7th Queen's Own Hussars
|7th Queen's Own Hussars|
Crest and tie colours of the 7th Hussars
|Country|| Scotland 1689–1694|
Great Britain (1707–1800)
United Kingdom (1801–1958)
|Type||Cavalry of the Line/Royal Armoured Corps|
|Nickname(s)||The Saucy Seventh/The Lilywhite Seventh|
|Motto(s)||Honi soit qui mal y pense (French, Evil Upon Him who Evil Thinks)|
|March||(Canter) The Campbells Are Coming |
(Quick) Bannocks o'Barley Meal
(Slow) The Garb of Old Gaul
|Field Marshal Earl Haig|
The 7th Queen's Own Hussars was a cavalry regiment in the British Army, first formed in 1689. It saw service for three centuries, including the First World War and the Second World War. The regiment survived the immediate post-war reduction in forces, but following the 1957 Defence White Paper, it was amalgamated with the 3rd The King's Own Hussars, forming the Queen's Own Hussars in 1958.
Formation; 17th Century
In April 1689, several Independent Troops of Scots Horse were formed as a short-term response to the 1689-1691 Jacobite Rising in Scotland. These were re-organised in December 1690 as two regiments, one commanded by Colonel Richard Cunningham and in line with prevailing practice, it was known as Cunningham's Regiment of Scots Dragoons. In February 1694, it was transferred onto the English military establishment and shipped to Flanders, where it took part in operations associated with the 1695 Siege of Namur.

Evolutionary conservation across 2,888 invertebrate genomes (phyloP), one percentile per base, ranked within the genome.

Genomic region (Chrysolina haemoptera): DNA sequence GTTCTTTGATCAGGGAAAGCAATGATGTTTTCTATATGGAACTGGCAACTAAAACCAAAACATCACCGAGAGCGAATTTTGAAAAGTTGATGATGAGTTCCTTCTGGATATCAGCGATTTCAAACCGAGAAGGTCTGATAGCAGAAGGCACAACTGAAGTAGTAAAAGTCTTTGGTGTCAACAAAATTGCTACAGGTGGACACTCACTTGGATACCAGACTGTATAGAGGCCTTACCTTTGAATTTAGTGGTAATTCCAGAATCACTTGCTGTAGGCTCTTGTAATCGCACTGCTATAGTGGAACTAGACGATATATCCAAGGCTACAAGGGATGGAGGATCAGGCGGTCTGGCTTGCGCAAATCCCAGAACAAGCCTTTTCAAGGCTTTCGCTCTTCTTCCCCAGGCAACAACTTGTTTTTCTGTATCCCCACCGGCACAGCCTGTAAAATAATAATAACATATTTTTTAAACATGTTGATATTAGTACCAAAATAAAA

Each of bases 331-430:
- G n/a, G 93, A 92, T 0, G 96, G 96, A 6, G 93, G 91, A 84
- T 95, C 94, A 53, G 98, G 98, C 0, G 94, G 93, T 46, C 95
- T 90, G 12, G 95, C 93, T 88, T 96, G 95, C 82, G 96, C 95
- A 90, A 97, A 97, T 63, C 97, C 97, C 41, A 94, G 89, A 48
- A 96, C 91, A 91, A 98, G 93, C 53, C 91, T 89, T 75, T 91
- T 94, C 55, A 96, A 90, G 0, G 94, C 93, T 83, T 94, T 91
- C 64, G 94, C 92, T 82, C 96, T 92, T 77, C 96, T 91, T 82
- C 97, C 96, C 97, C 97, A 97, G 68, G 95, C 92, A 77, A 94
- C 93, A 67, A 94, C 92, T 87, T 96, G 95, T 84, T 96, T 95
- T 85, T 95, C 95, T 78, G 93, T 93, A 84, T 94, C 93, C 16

All participants in the Nine Years War were financially exhausted, and there was little military activity after the fall of Namur. On 1 October 1696, Cunningham was promoted to Brigadier-General; Lord Jedburgh succeeded him and the regiment became Jedburgh's Regiment of Dragoons.
Wars of the 18th Century
In 1711, Kerr's Dragoons joined the field army in Flanders but the war was winding down and the regiment disbanded in 1714, before being reconstituted in July 1715 by George I, as HRH the Princess of Wales's Own Royal Regiment of Dragoons, in honour of Princess Caroline. During the 1715 Jacobite rising, it fought at Sheriffmuir, but this was its only significant action until 1743. Renamed The Queen's Own Royal Regiment of Dragoons after the coronation of George II in 1727; William Kerr finally stepped down in 1741 and Sir John Cope took over as Colonel.
The unit returned to Flanders in 1742 during the 1740-1748 War of the Austrian Succession, taking part in the battles of Dettingen, Fontenoy, Rocoux and finally Lauffeld in July 1747. The 1748 Treaty of Aix-la-Chapelle ended the war and the regiment returned to England.
When the Seven Years' War began in 1756, the regiment took part in the June 1758 Raid on St Malo, at which 100 enemy vessels were burned, the Raid on Cherbourg in August 1758 and the Battle of Warburg in July 1760. In 1783, it was classed as 'light dragoons,' light cavalry used for reconnaissance and retitled the 7th (The Queen's Own) Regiment of (Light) Dragoons. During the French Revolutionary Wars, it fought at Beaumont in April 1794 and Willems in May.
Wars of the 19th Century
In 1807, the regiment was designated as Hussars and retitled 7th (The Queen's Own) Regiment of (Light) Dragoons (Hussars). Sent to Corunna in October 1808 to support Sir John Moore's retreat, they fought at the Battle of Sahagún on 21 December 1808 and Benavente on 29th. Part of the Queen's Own was shipped home in the Dispatch, which was wrecked just south of the Lizard on 22 January 1809; 104 men were lost from the regiment, only seven in total were saved.